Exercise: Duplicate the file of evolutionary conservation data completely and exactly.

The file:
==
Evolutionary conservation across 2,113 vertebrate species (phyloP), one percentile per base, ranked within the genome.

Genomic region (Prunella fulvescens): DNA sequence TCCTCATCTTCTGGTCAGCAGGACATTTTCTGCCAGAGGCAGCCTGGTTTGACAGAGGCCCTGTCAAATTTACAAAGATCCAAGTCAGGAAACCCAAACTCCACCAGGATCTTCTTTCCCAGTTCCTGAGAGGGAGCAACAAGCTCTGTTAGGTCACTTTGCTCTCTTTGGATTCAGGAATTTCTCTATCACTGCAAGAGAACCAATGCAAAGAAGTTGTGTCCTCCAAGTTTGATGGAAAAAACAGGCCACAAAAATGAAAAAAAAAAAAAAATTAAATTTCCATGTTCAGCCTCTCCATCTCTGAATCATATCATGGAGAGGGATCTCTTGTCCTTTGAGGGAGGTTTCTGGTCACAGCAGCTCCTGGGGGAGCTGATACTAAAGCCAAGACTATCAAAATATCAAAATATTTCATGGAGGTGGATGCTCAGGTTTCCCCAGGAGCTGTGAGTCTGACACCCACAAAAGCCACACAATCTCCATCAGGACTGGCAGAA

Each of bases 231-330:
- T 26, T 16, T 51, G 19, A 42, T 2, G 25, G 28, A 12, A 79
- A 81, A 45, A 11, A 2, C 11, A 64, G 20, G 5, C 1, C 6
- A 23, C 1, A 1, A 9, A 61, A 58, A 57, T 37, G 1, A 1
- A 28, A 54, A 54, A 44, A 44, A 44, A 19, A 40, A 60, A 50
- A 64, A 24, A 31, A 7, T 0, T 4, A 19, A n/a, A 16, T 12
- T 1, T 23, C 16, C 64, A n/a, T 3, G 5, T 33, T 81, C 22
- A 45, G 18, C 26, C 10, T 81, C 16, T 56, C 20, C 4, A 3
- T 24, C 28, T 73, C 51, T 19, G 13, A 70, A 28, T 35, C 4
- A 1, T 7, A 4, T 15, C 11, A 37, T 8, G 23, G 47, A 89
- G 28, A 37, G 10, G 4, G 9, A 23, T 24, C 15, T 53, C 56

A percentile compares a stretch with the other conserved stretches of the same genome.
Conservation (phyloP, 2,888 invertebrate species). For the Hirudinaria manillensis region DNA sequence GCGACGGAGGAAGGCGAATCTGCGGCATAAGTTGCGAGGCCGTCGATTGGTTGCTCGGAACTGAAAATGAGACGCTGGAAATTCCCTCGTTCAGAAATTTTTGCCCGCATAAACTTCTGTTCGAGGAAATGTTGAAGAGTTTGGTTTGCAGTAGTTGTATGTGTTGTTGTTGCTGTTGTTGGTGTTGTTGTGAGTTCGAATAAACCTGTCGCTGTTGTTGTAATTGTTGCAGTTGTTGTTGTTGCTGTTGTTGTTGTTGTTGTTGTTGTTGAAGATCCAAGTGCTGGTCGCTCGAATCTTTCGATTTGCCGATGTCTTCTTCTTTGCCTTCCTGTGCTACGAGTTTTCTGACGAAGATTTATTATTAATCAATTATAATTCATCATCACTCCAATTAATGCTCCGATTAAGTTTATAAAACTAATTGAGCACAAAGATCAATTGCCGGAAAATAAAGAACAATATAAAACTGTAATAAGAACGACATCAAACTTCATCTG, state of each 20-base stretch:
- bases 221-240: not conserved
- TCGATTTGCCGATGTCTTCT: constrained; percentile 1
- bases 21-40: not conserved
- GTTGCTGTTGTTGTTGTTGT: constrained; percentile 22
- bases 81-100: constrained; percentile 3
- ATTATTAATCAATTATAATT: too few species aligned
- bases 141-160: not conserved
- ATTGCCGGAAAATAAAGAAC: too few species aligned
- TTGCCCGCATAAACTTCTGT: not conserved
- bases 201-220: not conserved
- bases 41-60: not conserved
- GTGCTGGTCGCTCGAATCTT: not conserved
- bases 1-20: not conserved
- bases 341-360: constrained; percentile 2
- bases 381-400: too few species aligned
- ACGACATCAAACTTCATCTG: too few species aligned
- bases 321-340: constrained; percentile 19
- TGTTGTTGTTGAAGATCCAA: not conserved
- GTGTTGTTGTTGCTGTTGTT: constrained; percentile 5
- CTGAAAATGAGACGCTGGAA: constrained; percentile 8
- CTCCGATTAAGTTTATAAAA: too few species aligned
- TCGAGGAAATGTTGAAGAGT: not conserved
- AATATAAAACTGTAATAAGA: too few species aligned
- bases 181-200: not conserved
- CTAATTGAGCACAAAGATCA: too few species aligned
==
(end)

Evolutionary conservation across 2,113 vertebrate species (phyloP), one percentile per base, ranked within the genome.

Genomic region (Prunella fulvescens): DNA sequence TCCTCATCTTCTGGTCAGCAGGACATTTTCTGCCAGAGGCAGCCTGGTTTGACAGAGGCCCTGTCAAATTTACAAAGATCCAAGTCAGGAAACCCAAACTCCACCAGGATCTTCTTTCCCAGTTCCTGAGAGGGAGCAACAAGCTCTGTTAGGTCACTTTGCTCTCTTTGGATTCAGGAATTTCTCTATCACTGCAAGAGAACCAATGCAAAGAAGTTGTGTCCTCCAAGTTTGATGGAAAAAACAGGCCACAAAAATGAAAAAAAAAAAAAAATTAAATTTCCATGTTCAGCCTCTCCATCTCTGAATCATATCATGGAGAGGGATCTCTTGTCCTTTGAGGGAGGTTTCTGGTCACAGCAGCTCCTGGGGGAGCTGATACTAAAGCCAAGACTATCAAAATATCAAAATATTTCATGGAGGTGGATGCTCAGGTTTCCCCAGGAGCTGTGAGTCTGACACCCACAAAAGCCACACAATCTCCATCAGGACTGGCAGAA

Each of bases 231-330:
- T 26, T 16, T 51, G 19, A 42, T 2, G 25, G 28, A 12, A 79
- A 81, A 45, A 11, A 2, C 11, A 64, G 20, G 5, C 1, C 6
- A 23, C 1, A 1, A 9, A 61, A 58, A 57, T 37, G 1, A 1
- A 28, A 54, A 54, A 44, A 44, A 44, A 19, A 40, A 60, A 50
- A 64, A 24, A 31, A 7, T 0, T 4, A 19, A n/a, A 16, T 12
- T 1, T 23, C 16, C 64, A n/a, T 3, G 5, T 33, T 81, C 22
- A 45, G 18, C 26, C 10, T 81, C 16, T 56, C 20, C 4, A 3
- T 24, C 28, T 73, C 51, T 19, G 13, A 70, A 28, T 35, C 4
- A 1, T 7, A 4, T 15, C 11, A 37, T 8, G 23, G 47, A 89
- G 28, A 37, G 10, G 4, G 9, A 23, T 24, C 15, T 53, C 56

A percentile compares a stretch with the other conserved stretches of the same genome.
Conservation (phyloP, 2,888 invertebrate species). For the Hirudinaria manillensis region DNA sequence GCGACGGAGGAAGGCGAATCTGCGGCATAAGTTGCGAGGCCGTCGATTGGTTGCTCGGAACTGAAAATGAGACGCTGGAAATTCCCTCGTTCAGAAATTTTTGCCCGCATAAACTTCTGTTCGAGGAAATGTTGAAGAGTTTGGTTTGCAGTAGTTGTATGTGTTGTTGTTGCTGTTGTTGGTGTTGTTGTGAGTTCGAATAAACCTGTCGCTGTTGTTGTAATTGTTGCAGTTGTTGTTGTTGCTGTTGTTGTTGTTGTTGTTGTTGTTGAAGATCCAAGTGCTGGTCGCTCGAATCTTTCGATTTGCCGATGTCTTCTTCTTTGCCTTCCTGTGCTACGAGTTTTCTGACGAAGATTTATTATTAATCAATTATAATTCATCATCACTCCAATTAATGCTCCGATTAAGTTTATAAAACTAATTGAGCACAAAGATCAATTGCCGGAAAATAAAGAACAATATAAAACTGTAATAAGAACGACATCAAACTTCATCTG, state of each 20-base stretch:
- bases 221-240: not conserved
- TCGATTTGCCGATGTCTTCT: constrained; percentile 1
- bases 21-40: not conserved
- GTTGCTGTTGTTGTTGTTGT: constrained; percentile 22
- bases 81-100: constrained; percentile 3
- ATTATTAATCAATTATAATT: too few species aligned
- bases 141-160: not conserved
- ATTGCCGGAAAATAAAGAAC: too few species aligned
- TTGCCCGCATAAACTTCTGT: not conserved
- bases 201-220: not conserved
- bases 41-60: not conserved
- GTGCTGGTCGCTCGAATCTT: not conserved
- bases 1-20: not conserved
- bases 341-360: constrained; percentile 2
- bases 381-400: too few species aligned
- ACGACATCAAACTTCATCTG: too few species aligned
- bases 321-340: constrained; percentile 19
- TGTTGTTGTTGAAGATCCAA: not conserved
- GTGTTGTTGTTGCTGTTGTT: constrained; percentile 5
- CTGAAAATGAGACGCTGGAA: constrained; percentile 8
- CTCCGATTAAGTTTATAAAA: too few species aligned
- TCGAGGAAATGTTGAAGAGT: not conserved
- AATATAAAACTGTAATAAGA: too few species aligned
- bases 181-200: not conserved
- CTAATTGAGCACAAAGATCA: too few species aligned